Lakers Sputter Out Against Portland


A dreadful second half team shooting performance, coupled with a late wakeup from Damian Lillard, lead to the Lakers being steamrolled at Staples Center 108-87 by the Blazers.

Without being too dramatic, this was a game this Lil Lakers squad needed to win if they were going to make a run for the eighth seed: at home, against a team two games ahead for the final playoff spot, with a few more tough match-ups later in the week. Never mind the Lakers and Blazers came in with a combined record of 31-49 — there were playoff implications on the line here.

After taking a 57-55 point lead into the break, the Lakers couldn’t hit a shot in the second half. They pay me the big bucks here at for that kind of analysis, but there isn’t a better way to put it. The Lakers clanked. So. Many. Shots. 18 of their 23 attempts in the third period, to be exact, and many of them were quality looks.

Nick Young and D’Angelo Russell missed five shots combined from downtown in the period, all five of which were make-able, and it seemed to linger, as Swaggy forced a few midrange jumpers after his good looks didn’t connect. The starting backcourt was a microcosm of the team’s offensive woes all night, going 6-23 from the field. D-Lo has put up 15 3s against the Blazer in the past week and has made as many as I have, so the frustration was evident on his face as the game slipped away.

Making matters worse for D’Angelo and the Lakers in the second half, Lillard started to play like himself after making one of 10 shots in the first half. The two point guards even got into a brief verbal skirmish midway through the third quarter, but the heat of the moment only seemed to galvanize Dame — he scored 18 of his 20 points (on 6-11 shooting) in the second half.

CJ McCollum had the sequence of the night, though, as he hit a tough shot at the rim as he fell to the floor, jumped back to intercept the inbounds pass from Tarik Black, and fed Ed Davis for another layup. The four point swing pushed the Blazers’ lead from five to nine points as the third quarter came to an end, and seemed to crystalize the shift in energy in the game.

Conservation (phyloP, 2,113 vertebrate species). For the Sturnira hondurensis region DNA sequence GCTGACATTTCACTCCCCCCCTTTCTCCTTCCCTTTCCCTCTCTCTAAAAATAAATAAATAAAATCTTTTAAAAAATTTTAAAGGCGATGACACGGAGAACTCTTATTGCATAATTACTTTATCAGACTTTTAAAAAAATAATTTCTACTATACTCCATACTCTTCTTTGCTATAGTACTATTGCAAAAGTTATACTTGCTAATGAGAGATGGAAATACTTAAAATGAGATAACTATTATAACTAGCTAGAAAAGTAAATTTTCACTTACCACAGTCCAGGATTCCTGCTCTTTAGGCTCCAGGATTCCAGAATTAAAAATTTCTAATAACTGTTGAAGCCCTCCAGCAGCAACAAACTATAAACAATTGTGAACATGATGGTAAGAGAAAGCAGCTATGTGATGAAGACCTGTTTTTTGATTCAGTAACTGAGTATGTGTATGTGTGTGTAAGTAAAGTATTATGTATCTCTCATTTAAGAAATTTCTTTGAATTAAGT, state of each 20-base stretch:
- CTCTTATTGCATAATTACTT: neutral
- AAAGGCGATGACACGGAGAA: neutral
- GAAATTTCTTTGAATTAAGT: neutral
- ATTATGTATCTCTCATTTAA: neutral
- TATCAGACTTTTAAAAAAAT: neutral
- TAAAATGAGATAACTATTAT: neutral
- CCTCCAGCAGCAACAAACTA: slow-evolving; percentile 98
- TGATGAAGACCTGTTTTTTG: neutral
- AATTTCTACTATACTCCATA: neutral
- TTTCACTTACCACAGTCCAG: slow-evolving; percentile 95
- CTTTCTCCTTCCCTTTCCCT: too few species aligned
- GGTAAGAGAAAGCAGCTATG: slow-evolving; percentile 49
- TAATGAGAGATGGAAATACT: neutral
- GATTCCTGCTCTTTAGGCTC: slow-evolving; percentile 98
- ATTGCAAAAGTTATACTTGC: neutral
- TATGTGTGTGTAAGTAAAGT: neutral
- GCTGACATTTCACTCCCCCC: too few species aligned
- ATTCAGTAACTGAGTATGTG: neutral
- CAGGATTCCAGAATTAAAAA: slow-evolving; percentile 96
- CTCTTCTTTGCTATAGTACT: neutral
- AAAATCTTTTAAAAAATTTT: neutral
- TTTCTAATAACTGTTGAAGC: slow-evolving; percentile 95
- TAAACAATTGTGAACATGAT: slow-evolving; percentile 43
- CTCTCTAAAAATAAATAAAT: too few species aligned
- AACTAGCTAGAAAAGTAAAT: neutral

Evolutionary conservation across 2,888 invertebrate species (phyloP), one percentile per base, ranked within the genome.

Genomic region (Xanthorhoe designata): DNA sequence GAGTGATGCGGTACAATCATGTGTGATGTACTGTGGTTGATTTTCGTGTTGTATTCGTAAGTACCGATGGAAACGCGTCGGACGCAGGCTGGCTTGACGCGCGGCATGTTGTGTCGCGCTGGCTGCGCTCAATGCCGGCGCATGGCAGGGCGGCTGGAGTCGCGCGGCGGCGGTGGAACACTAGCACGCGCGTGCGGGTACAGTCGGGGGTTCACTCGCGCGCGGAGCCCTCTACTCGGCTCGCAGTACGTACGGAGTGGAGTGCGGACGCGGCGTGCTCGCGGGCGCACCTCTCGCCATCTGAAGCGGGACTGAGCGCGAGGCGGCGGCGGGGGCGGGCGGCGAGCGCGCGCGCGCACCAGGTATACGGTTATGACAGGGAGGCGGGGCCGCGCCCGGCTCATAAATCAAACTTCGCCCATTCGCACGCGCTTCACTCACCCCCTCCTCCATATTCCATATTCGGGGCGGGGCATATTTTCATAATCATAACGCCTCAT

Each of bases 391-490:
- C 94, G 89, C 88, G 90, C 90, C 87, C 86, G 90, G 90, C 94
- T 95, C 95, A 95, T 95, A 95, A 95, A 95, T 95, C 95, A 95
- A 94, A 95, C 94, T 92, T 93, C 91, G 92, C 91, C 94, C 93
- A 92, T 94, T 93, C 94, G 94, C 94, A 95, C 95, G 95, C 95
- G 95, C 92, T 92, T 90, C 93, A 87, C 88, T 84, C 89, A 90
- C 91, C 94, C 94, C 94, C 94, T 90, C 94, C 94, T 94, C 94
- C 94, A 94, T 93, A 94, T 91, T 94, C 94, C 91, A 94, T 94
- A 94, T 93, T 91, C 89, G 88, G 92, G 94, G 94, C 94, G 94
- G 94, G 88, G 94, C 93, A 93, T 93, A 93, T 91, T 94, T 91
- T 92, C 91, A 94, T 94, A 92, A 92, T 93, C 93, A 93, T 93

More from Lake Show Life

But back to the offensive woes. For the Lakers to only muster 30 points in the second half was inexplicable enough, but against the team ranked 29th in defensive efficiency and being maligned for its inability to stop a well-run high school squad, it was especially vexing. The crowd and the players were both seemingly in a daze, as if the Blazers clubbed them upside the head with a redwood branch.

One thing I liked from the Blazers on defense, though, was the activity of their bigs. They made a point of selling out on the Lakers weaves at the top of the key, switching every handoff and making the guards move “east to west” (Stu Lantz voice). This forced the Lakers to do one of two things: take shots with less than five seconds left on the clock, or look to open guys like Thomas Robinson or Timofey Mozgov to make a play. Both options were less than optimal.

The loss dropped the Lakers three games behind PDX for the

Warriors sacrificial lamb

final playoff spot, and closer to the bottom of the West than the eighth seed. Mitch will have some interesting decisions to make as the trade deadline approaches on whether to roll with this group or break it down and sell it for parts.

Game Notes

  • Luol Deng Cooked Meter: “Medium Rare.” The Duke vet was one of the few bright spots for the Purple & Gold tonight, hitting five of nine shots in the opening half and moving well on the defensive end.
  • Michael Cooper joined Mike Trudell in the third quarter for a minute, and he wanted to get out there and mix it up during the D’Angelo-Dame non-fight. He also clowned Trudell for being shorter than he expected. Who doesn’t love Coop?

Next: Lakers must trust youth movement

LA will head to Texas to take on the Spurs (coming off a loss to the Bucks) on Thursday night, check back here to see how it turns out.